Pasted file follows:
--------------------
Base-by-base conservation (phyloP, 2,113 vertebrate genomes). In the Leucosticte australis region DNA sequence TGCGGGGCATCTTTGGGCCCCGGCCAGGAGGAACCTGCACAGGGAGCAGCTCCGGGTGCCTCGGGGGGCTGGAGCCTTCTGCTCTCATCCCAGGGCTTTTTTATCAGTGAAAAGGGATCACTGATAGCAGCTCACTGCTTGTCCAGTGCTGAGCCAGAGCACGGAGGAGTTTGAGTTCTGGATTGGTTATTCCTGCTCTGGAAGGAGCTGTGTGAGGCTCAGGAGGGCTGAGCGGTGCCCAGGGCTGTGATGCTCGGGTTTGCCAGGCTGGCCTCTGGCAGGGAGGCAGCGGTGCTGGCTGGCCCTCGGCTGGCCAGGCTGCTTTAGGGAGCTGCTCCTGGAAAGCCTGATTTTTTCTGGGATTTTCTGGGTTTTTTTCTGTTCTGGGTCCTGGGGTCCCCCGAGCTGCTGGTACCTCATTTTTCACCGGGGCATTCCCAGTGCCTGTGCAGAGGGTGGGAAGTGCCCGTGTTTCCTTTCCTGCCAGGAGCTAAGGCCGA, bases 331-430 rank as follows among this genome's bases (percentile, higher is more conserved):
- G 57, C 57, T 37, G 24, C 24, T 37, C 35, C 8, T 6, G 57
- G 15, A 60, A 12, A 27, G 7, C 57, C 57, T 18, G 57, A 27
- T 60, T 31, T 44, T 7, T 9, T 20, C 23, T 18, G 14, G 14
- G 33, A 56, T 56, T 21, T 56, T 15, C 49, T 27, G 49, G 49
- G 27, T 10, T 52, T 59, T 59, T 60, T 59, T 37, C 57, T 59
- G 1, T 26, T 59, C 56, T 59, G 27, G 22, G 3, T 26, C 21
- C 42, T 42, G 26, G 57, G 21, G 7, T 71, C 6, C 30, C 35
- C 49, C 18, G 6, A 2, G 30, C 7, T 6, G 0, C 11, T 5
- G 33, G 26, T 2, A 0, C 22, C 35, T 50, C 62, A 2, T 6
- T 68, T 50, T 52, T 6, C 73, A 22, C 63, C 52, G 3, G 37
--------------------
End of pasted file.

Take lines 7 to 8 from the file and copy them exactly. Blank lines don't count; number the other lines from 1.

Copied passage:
- G 1, T 26, T 59, C 56, T 59, G 27, G 22, G 3, T 26, C 21
- C 42, T 42, G 26, G 57, G 21, G 7, T 71, C 6, C 30, C 35